How Long Should a Puppy Be in a Crate?

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In the wild, dogs lived in dens which were essentially small holes or caves. Today you can purchase a "den" at any pet supply store in the form of a crate. Once you have gotten your puppy a crate, there are a few rules you should know. Most importantly, you need to know how long you should have your puppy in her crate. This rule and some other tips on how to keep a crated puppy will have you on the road to a happy, better-behaved puppy.

Time

  • The rule of thumb in dog training is to not keep a puppy in a crate longer than one hour more than the number of months old the puppy is. So if your puppy is a robust 6-month-old, do not keep her in the crate longer than seven hours. Likewise, if your puppy is a newly adopted 8-week-old, she should not be in a crate for more than three hours without having an opportunity to get outside to urinate or defecate. With any puppy, you want to get her outside immediately after letting her out of her crate to keep her from having an accident in the house, thereby re-enforcing her house-training. Even during the night, if your 2-month-old puppy has been in her crate for more than three hours and wakes up and begins to cry, you should get her outside for a potty break. If she stays asleep, do not wake her to take her outside unless you are afraid she will have an accident in her crate.

    Eight hours is the top number of hours recommended for keeping any mature dog in a crate. Once your dog has become house-trained and you can depend on her to not eat your couch while you are away, you can try leaving her loose in one room of your house rather than crating her. Generally, it is advisable to not let your dog have free roam of your house until she is at least 2 years old, the age when most dogs are mature enough to no longer be considered puppies.

Space

  • To keep your puppy from having an accident in his crate you should you make sure the crate is not too big. A puppy only needs enough room to stand up, turn around and get comfortable in his crate. A dog's instinct is to not soil his den; therefore, a puppy will not go potty in his crate unless he is left in there too long or has so much room that he can find an out-of-the-way corner in his crate to go potty. You may have to invest in a small crate to begin and then buy a bigger one as your puppy grows. Another idea is to put some sort of spacer in your puppy's crate to create a smaller space within a crate that is too large.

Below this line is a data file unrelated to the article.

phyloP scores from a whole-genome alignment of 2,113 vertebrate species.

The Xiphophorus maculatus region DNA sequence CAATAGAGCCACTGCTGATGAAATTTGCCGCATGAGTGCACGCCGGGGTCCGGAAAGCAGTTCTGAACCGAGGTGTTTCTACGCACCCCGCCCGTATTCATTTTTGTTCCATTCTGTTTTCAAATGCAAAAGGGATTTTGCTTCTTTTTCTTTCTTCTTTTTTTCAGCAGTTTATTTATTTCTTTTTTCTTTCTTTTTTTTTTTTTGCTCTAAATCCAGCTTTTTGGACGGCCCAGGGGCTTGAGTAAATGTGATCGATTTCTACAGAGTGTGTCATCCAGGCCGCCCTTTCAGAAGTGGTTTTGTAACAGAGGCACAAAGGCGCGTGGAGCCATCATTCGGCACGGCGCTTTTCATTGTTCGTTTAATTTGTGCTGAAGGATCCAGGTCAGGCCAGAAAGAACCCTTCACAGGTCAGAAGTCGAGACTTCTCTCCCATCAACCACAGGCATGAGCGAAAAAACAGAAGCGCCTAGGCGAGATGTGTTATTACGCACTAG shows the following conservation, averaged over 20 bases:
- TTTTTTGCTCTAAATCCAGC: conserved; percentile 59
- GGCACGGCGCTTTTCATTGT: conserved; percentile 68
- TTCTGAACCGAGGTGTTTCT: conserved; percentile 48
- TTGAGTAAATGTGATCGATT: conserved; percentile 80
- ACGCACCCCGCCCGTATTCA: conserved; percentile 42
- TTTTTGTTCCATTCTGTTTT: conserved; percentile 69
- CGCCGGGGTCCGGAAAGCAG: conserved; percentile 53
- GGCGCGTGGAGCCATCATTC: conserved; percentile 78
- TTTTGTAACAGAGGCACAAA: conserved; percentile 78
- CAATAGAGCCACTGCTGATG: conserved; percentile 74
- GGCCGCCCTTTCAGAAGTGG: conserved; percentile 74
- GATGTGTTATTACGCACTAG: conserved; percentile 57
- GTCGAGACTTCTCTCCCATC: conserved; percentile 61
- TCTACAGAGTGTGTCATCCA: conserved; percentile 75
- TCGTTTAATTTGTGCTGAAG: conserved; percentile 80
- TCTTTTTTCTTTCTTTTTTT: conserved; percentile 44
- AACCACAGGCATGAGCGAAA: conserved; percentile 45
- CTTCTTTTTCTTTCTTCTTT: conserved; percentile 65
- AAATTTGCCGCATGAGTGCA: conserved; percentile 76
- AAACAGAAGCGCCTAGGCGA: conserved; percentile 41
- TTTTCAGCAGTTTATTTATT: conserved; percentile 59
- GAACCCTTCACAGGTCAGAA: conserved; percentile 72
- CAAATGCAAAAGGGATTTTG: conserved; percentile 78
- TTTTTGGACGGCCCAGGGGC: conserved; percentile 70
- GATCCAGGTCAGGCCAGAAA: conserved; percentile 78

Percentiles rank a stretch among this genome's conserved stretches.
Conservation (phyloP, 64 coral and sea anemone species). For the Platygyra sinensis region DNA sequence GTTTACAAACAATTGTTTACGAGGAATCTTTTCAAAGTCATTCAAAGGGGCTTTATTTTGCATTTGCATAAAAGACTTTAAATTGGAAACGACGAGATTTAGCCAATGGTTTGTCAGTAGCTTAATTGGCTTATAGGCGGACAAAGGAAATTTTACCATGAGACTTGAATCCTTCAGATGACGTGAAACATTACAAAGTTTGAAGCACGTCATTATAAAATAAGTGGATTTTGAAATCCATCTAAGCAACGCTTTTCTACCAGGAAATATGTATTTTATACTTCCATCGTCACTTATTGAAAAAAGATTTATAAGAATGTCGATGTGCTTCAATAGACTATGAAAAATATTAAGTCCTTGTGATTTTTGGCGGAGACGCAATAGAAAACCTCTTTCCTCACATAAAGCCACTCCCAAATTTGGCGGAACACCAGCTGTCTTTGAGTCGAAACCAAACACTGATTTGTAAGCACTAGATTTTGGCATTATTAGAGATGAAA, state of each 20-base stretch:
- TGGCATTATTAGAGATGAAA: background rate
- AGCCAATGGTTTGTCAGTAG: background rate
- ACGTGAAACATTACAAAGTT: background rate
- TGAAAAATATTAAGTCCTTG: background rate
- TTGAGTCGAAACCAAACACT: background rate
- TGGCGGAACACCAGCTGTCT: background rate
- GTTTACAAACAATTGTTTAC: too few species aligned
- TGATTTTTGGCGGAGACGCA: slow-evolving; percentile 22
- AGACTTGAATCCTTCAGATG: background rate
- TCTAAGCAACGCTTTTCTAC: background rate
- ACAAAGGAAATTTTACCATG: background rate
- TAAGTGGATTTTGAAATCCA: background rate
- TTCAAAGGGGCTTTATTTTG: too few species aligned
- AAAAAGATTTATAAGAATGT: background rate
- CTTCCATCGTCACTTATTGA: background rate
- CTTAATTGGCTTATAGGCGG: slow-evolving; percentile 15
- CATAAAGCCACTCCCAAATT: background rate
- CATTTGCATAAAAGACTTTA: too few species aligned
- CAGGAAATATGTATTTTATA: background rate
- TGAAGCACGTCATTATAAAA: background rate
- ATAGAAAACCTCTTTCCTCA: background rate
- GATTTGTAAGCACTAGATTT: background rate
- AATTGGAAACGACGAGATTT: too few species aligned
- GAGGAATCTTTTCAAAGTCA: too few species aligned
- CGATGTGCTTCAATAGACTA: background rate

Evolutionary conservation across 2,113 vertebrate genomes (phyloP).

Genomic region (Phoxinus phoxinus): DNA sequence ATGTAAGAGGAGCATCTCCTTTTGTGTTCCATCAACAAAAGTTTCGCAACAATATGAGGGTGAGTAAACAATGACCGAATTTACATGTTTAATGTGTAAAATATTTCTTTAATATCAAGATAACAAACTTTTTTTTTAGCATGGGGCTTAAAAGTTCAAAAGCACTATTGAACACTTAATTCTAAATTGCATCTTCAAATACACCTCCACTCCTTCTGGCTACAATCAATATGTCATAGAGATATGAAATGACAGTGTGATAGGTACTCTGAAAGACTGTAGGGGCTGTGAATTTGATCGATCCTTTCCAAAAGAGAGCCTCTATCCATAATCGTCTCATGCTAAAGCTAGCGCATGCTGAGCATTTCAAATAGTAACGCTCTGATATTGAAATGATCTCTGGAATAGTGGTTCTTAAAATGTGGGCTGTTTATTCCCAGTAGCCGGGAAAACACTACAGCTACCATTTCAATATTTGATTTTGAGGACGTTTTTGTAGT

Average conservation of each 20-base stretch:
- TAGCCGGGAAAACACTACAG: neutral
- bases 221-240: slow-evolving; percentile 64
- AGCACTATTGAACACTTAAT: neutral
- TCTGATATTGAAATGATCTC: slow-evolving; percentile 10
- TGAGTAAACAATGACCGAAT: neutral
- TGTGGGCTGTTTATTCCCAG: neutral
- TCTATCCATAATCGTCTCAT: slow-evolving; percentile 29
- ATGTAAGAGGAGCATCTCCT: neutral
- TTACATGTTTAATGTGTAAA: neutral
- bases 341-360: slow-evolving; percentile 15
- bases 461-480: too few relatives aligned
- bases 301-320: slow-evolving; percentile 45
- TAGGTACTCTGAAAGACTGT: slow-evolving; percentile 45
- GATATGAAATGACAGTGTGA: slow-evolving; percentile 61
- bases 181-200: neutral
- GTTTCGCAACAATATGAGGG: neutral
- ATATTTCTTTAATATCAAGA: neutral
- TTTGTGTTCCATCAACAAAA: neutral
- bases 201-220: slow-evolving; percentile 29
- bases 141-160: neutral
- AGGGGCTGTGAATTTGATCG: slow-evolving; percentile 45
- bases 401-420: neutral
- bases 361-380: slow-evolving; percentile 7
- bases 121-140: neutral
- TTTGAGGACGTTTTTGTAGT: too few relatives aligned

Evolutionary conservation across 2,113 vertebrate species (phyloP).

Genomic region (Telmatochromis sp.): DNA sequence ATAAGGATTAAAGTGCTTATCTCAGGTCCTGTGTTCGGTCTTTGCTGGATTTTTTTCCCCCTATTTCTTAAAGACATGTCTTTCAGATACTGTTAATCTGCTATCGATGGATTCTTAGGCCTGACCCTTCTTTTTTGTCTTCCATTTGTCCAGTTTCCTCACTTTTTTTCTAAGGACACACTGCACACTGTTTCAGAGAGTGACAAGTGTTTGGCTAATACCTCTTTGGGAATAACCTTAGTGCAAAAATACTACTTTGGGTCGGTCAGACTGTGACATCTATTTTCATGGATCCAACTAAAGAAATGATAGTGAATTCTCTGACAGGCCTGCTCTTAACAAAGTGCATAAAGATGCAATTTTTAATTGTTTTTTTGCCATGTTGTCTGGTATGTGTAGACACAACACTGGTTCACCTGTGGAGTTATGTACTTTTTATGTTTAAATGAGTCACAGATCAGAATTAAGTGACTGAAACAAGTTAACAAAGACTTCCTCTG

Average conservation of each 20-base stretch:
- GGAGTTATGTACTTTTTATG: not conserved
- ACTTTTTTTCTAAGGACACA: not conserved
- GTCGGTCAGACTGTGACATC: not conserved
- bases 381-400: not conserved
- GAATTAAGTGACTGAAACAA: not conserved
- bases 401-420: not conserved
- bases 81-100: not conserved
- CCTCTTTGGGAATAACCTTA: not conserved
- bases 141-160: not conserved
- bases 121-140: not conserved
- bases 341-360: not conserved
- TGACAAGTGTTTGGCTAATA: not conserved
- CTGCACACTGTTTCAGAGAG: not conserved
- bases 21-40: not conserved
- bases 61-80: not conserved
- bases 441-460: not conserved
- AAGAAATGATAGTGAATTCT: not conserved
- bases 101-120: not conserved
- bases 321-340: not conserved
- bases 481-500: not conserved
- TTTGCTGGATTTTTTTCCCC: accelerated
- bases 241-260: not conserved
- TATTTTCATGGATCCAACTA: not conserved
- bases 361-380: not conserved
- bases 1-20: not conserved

Enjoyment

  • The crate is a good tool for housebreaking as well as a place for your puppy to be when you cannot be supervising her rambunctious puppy behavior. To make this tool as effective as possible, your puppy's crate should be her safe place. She should enjoy her time in her crate and feel it is a place to go when she is stressed, tired or overstimulated. To ensure your puppy enjoys her den, never use the crate as punishment and never leave her in her crate too long. Teach your puppy a command such as "go to bed" or "kennel up" when you put her in her crate and perhaps give her a treat or favorite toy as you put her in her crate to encourage her to associate her crate with happy feelings. You can also give her something to keep her from getting bored while she is in her crate, such as a Kong (hollow rubber toy) stuffed with peanut butter and then frozen for longer enjoyment. By following these suggestions and making your puppy's crate a safe and happy place for your puppy, your dog's crate will be a lifelong tool. Whenever you need to have your dog in a safe place, whether its to keep her out of your Thanksgiving dinner or to make sure she does not track dirt on your freshly shampooed carpet, you will want your dog to view her crate as a safe haven and happily retire to it when she needs to.

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References

  • Don't Shoot the Dog; Karen Pryor; 1999
  • The Power of Positive Dog Training; Pat Miller; 2001
  • The American Kennel Club Dog Care & Training; The American Kennel Club; 2002
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